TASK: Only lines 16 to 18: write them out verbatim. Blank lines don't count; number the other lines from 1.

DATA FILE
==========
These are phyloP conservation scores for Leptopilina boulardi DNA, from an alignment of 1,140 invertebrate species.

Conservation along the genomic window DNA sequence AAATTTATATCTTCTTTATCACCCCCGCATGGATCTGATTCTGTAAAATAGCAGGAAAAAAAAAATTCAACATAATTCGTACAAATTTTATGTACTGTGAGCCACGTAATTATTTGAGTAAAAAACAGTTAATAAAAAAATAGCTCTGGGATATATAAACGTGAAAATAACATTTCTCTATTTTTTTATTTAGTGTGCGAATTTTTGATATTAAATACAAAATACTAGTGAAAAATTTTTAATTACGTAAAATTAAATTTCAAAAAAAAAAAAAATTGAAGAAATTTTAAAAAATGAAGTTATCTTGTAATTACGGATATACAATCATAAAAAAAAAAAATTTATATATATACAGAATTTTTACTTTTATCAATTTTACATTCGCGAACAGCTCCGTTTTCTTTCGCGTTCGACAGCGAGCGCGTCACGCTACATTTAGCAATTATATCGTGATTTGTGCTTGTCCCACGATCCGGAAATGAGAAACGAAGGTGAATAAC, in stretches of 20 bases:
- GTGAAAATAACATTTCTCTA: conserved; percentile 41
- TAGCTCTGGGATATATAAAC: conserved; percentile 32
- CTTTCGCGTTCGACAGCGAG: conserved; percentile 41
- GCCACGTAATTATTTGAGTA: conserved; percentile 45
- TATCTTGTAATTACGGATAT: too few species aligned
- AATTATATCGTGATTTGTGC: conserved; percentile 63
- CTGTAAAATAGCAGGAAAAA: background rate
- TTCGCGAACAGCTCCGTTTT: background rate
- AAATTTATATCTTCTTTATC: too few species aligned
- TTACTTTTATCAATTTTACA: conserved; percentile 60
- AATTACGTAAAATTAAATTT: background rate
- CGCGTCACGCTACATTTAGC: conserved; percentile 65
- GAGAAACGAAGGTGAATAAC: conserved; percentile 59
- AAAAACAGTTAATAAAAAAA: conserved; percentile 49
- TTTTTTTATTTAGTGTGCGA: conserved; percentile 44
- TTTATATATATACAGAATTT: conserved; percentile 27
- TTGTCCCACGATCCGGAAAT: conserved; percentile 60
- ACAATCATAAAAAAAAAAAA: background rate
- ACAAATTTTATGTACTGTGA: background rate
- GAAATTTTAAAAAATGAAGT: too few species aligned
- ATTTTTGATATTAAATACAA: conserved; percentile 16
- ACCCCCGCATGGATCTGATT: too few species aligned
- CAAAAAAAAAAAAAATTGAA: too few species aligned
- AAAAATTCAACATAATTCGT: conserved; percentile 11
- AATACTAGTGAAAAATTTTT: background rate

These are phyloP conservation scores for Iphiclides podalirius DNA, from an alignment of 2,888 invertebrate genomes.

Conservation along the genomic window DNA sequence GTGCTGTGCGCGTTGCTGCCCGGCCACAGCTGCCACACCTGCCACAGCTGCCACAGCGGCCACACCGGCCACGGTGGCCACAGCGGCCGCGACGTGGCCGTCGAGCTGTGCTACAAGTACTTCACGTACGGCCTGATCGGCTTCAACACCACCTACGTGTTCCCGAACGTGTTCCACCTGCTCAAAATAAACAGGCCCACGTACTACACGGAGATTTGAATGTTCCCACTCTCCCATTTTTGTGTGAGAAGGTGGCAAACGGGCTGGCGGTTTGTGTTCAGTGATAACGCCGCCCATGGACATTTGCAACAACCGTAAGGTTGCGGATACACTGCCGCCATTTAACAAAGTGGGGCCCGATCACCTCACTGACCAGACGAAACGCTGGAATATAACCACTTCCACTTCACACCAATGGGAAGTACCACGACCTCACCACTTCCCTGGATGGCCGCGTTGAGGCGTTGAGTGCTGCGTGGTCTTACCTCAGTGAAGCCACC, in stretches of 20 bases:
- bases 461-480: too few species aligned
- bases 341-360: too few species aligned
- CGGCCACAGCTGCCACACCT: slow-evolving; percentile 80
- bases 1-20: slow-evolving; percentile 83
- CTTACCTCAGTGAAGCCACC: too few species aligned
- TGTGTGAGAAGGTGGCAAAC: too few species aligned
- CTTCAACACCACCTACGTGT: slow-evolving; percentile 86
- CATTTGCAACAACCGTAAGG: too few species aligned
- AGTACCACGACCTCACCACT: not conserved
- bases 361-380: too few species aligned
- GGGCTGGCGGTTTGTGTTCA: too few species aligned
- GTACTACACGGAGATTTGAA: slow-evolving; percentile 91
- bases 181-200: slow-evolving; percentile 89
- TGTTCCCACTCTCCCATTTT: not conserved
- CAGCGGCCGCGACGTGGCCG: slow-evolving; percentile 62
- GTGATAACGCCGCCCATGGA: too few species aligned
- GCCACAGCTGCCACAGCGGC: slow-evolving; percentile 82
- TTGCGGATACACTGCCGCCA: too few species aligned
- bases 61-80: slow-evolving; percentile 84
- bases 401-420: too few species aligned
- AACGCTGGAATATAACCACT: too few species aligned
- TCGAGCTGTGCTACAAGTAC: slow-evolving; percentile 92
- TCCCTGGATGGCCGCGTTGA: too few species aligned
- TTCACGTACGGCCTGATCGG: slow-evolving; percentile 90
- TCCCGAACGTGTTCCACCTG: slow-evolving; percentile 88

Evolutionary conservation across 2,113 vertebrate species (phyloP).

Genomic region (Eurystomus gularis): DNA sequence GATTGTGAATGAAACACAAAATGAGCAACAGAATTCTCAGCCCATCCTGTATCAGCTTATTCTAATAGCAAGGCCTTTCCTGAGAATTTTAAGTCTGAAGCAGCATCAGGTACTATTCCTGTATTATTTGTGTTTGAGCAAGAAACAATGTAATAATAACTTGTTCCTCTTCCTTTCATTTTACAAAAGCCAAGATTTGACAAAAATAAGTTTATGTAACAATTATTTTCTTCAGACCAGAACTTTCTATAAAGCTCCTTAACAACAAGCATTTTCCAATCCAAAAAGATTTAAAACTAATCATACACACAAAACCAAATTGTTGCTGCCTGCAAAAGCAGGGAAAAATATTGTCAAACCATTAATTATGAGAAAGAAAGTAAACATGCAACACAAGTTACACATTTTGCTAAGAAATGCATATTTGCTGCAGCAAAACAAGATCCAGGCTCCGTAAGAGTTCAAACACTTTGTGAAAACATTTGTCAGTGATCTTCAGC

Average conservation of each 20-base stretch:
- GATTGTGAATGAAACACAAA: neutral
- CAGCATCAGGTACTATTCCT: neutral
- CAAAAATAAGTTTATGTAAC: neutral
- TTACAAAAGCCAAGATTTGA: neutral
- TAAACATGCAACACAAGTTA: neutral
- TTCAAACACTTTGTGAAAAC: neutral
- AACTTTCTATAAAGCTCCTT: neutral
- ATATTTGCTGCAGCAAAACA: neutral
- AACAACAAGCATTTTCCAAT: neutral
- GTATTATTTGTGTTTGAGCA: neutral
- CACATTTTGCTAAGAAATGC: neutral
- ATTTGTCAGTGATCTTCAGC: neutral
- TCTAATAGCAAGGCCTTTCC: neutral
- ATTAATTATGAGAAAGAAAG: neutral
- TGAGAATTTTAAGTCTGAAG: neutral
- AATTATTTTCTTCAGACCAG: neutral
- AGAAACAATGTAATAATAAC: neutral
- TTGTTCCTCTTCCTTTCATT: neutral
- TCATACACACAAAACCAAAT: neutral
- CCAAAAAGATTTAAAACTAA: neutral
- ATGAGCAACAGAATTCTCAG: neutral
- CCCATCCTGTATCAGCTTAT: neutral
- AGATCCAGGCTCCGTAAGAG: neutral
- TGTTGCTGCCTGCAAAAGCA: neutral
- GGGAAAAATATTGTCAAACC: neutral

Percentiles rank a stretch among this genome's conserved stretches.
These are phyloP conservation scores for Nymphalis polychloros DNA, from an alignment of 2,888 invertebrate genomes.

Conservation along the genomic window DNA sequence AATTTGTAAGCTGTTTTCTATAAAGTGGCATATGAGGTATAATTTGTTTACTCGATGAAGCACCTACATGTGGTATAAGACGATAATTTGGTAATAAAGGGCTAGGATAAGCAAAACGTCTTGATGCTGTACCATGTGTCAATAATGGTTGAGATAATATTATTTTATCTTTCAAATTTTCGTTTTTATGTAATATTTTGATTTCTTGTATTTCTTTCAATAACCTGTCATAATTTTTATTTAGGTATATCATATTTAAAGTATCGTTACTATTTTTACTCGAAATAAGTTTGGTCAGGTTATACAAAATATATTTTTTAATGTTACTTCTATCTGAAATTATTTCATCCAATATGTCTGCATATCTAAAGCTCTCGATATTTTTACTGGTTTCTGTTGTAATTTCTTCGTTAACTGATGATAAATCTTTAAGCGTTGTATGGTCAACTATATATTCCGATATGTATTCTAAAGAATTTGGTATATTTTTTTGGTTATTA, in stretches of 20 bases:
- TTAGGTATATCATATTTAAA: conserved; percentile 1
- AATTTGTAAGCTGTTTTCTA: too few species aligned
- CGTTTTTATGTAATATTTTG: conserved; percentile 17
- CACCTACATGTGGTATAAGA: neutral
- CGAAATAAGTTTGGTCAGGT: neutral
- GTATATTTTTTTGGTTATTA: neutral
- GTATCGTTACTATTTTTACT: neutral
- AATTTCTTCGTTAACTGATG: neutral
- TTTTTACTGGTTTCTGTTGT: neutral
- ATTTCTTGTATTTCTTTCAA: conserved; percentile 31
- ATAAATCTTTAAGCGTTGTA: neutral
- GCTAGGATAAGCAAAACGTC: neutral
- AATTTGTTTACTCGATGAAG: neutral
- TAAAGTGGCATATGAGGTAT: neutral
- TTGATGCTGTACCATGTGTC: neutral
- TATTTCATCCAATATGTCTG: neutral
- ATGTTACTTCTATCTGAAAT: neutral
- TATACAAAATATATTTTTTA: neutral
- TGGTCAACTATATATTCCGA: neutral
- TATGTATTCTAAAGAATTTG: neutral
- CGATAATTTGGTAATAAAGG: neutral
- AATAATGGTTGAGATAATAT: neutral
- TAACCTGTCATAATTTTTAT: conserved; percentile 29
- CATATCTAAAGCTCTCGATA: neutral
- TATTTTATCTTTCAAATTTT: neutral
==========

- AAAAACAGTTAATAAAAAAA: conserved; percentile 49
- TTTTTTTATTTAGTGTGCGA: conserved; percentile 44
- TTTATATATATACAGAATTT: conserved; percentile 27